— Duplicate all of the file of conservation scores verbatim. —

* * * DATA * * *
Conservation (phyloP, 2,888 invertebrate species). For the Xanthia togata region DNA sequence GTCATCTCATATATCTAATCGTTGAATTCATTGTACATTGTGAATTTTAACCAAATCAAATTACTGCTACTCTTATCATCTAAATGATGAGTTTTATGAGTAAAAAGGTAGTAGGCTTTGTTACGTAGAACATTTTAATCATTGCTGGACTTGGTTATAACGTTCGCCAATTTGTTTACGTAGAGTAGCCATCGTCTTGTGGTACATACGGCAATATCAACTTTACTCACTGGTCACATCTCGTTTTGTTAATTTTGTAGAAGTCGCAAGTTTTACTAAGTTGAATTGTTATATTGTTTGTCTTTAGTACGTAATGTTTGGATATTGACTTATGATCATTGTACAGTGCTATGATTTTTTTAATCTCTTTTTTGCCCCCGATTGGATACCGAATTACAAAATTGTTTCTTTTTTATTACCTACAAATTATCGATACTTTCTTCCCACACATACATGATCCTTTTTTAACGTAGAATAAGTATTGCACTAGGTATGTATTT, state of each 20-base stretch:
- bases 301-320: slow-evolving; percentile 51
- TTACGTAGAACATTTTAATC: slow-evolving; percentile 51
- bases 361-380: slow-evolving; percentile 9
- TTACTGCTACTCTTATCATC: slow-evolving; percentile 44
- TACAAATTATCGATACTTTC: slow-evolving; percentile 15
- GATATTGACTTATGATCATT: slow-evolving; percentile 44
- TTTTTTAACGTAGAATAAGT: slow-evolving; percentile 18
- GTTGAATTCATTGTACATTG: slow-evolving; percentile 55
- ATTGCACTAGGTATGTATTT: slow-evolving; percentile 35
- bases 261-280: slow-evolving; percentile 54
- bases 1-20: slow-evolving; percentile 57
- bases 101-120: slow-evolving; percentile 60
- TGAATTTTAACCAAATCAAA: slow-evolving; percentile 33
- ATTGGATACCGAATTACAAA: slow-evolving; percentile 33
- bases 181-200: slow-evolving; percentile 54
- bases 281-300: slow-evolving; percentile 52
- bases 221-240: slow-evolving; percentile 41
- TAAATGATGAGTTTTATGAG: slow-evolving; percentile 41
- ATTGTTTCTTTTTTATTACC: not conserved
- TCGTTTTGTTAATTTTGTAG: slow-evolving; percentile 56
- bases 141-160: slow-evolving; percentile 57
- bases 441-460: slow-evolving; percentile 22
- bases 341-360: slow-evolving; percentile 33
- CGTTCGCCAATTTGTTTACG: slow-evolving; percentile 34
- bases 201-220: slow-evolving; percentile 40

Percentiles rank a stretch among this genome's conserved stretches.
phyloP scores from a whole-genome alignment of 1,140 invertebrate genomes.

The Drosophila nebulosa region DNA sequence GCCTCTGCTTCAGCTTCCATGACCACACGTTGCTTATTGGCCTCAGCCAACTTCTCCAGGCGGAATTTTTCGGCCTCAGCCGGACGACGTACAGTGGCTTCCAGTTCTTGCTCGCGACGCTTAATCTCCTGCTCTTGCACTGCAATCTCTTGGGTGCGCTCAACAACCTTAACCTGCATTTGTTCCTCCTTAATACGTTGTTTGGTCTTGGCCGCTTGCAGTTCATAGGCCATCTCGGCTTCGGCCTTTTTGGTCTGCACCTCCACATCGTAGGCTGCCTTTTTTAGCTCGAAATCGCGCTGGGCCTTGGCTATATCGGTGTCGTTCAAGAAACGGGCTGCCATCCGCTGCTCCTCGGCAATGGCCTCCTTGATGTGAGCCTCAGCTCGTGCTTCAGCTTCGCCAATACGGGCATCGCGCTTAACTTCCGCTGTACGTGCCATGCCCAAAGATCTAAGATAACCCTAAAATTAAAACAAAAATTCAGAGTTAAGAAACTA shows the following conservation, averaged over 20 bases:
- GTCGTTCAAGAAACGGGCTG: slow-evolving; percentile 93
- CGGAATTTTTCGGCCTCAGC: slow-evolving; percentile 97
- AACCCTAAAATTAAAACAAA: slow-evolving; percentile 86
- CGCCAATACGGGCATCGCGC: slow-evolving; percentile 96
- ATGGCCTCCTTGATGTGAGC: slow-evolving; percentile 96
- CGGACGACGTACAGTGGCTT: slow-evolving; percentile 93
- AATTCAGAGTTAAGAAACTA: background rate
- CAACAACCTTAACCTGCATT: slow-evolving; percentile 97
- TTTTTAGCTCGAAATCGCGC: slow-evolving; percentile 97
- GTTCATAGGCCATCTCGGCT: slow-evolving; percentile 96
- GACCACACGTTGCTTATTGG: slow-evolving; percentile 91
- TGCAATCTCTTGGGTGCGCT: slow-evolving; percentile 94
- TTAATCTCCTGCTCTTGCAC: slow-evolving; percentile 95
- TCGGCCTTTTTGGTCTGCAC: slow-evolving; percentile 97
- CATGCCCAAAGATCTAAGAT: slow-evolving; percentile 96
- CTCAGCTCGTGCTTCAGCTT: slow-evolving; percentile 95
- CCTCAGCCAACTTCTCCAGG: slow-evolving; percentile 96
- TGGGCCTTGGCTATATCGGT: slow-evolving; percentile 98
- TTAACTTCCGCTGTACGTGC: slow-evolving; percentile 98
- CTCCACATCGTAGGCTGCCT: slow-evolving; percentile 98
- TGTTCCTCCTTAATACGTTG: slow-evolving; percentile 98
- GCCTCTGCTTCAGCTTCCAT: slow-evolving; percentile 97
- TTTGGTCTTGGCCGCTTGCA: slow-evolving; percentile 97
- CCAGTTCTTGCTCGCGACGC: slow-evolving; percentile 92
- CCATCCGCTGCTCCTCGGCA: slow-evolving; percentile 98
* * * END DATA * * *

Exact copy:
Conservation (phyloP, 2,888 invertebrate species). For the Xanthia togata region DNA sequence GTCATCTCATATATCTAATCGTTGAATTCATTGTACATTGTGAATTTTAACCAAATCAAATTACTGCTACTCTTATCATCTAAATGATGAGTTTTATGAGTAAAAAGGTAGTAGGCTTTGTTACGTAGAACATTTTAATCATTGCTGGACTTGGTTATAACGTTCGCCAATTTGTTTACGTAGAGTAGCCATCGTCTTGTGGTACATACGGCAATATCAACTTTACTCACTGGTCACATCTCGTTTTGTTAATTTTGTAGAAGTCGCAAGTTTTACTAAGTTGAATTGTTATATTGTTTGTCTTTAGTACGTAATGTTTGGATATTGACTTATGATCATTGTACAGTGCTATGATTTTTTTAATCTCTTTTTTGCCCCCGATTGGATACCGAATTACAAAATTGTTTCTTTTTTATTACCTACAAATTATCGATACTTTCTTCCCACACATACATGATCCTTTTTTAACGTAGAATAAGTATTGCACTAGGTATGTATTT, state of each 20-base stretch:
- bases 301-320: slow-evolving; percentile 51
- TTACGTAGAACATTTTAATC: slow-evolving; percentile 51
- bases 361-380: slow-evolving; percentile 9
- TTACTGCTACTCTTATCATC: slow-evolving; percentile 44
- TACAAATTATCGATACTTTC: slow-evolving; percentile 15
- GATATTGACTTATGATCATT: slow-evolving; percentile 44
- TTTTTTAACGTAGAATAAGT: slow-evolving; percentile 18
- GTTGAATTCATTGTACATTG: slow-evolving; percentile 55
- ATTGCACTAGGTATGTATTT: slow-evolving; percentile 35
- bases 261-280: slow-evolving; percentile 54
- bases 1-20: slow-evolving; percentile 57
- bases 101-120: slow-evolving; percentile 60
- TGAATTTTAACCAAATCAAA: slow-evolving; percentile 33
- ATTGGATACCGAATTACAAA: slow-evolving; percentile 33
- bases 181-200: slow-evolving; percentile 54
- bases 281-300: slow-evolving; percentile 52
- bases 221-240: slow-evolving; percentile 41
- TAAATGATGAGTTTTATGAG: slow-evolving; percentile 41
- ATTGTTTCTTTTTTATTACC: not conserved
- TCGTTTTGTTAATTTTGTAG: slow-evolving; percentile 56
- bases 141-160: slow-evolving; percentile 57
- bases 441-460: slow-evolving; percentile 22
- bases 341-360: slow-evolving; percentile 33
- CGTTCGCCAATTTGTTTACG: slow-evolving; percentile 34
- bases 201-220: slow-evolving; percentile 40

Percentiles rank a stretch among this genome's conserved stretches.
phyloP scores from a whole-genome alignment of 1,140 invertebrate genomes.

The Drosophila nebulosa region DNA sequence GCCTCTGCTTCAGCTTCCATGACCACACGTTGCTTATTGGCCTCAGCCAACTTCTCCAGGCGGAATTTTTCGGCCTCAGCCGGACGACGTACAGTGGCTTCCAGTTCTTGCTCGCGACGCTTAATCTCCTGCTCTTGCACTGCAATCTCTTGGGTGCGCTCAACAACCTTAACCTGCATTTGTTCCTCCTTAATACGTTGTTTGGTCTTGGCCGCTTGCAGTTCATAGGCCATCTCGGCTTCGGCCTTTTTGGTCTGCACCTCCACATCGTAGGCTGCCTTTTTTAGCTCGAAATCGCGCTGGGCCTTGGCTATATCGGTGTCGTTCAAGAAACGGGCTGCCATCCGCTGCTCCTCGGCAATGGCCTCCTTGATGTGAGCCTCAGCTCGTGCTTCAGCTTCGCCAATACGGGCATCGCGCTTAACTTCCGCTGTACGTGCCATGCCCAAAGATCTAAGATAACCCTAAAATTAAAACAAAAATTCAGAGTTAAGAAACTA shows the following conservation, averaged over 20 bases:
- GTCGTTCAAGAAACGGGCTG: slow-evolving; percentile 93
- CGGAATTTTTCGGCCTCAGC: slow-evolving; percentile 97
- AACCCTAAAATTAAAACAAA: slow-evolving; percentile 86
- CGCCAATACGGGCATCGCGC: slow-evolving; percentile 96
- ATGGCCTCCTTGATGTGAGC: slow-evolving; percentile 96
- CGGACGACGTACAGTGGCTT: slow-evolving; percentile 93
- AATTCAGAGTTAAGAAACTA: background rate
- CAACAACCTTAACCTGCATT: slow-evolving; percentile 97
- TTTTTAGCTCGAAATCGCGC: slow-evolving; percentile 97
- GTTCATAGGCCATCTCGGCT: slow-evolving; percentile 96
- GACCACACGTTGCTTATTGG: slow-evolving; percentile 91
- TGCAATCTCTTGGGTGCGCT: slow-evolving; percentile 94
- TTAATCTCCTGCTCTTGCAC: slow-evolving; percentile 95
- TCGGCCTTTTTGGTCTGCAC: slow-evolving; percentile 97
- CATGCCCAAAGATCTAAGAT: slow-evolving; percentile 96
- CTCAGCTCGTGCTTCAGCTT: slow-evolving; percentile 95
- CCTCAGCCAACTTCTCCAGG: slow-evolving; percentile 96
- TGGGCCTTGGCTATATCGGT: slow-evolving; percentile 98
- TTAACTTCCGCTGTACGTGC: slow-evolving; percentile 98
- CTCCACATCGTAGGCTGCCT: slow-evolving; percentile 98
- TGTTCCTCCTTAATACGTTG: slow-evolving; percentile 98
- GCCTCTGCTTCAGCTTCCAT: slow-evolving; percentile 97
- TTTGGTCTTGGCCGCTTGCA: slow-evolving; percentile 97
- CCAGTTCTTGCTCGCGACGC: slow-evolving; percentile 92
- CCATCCGCTGCTCCTCGGCA: slow-evolving; percentile 98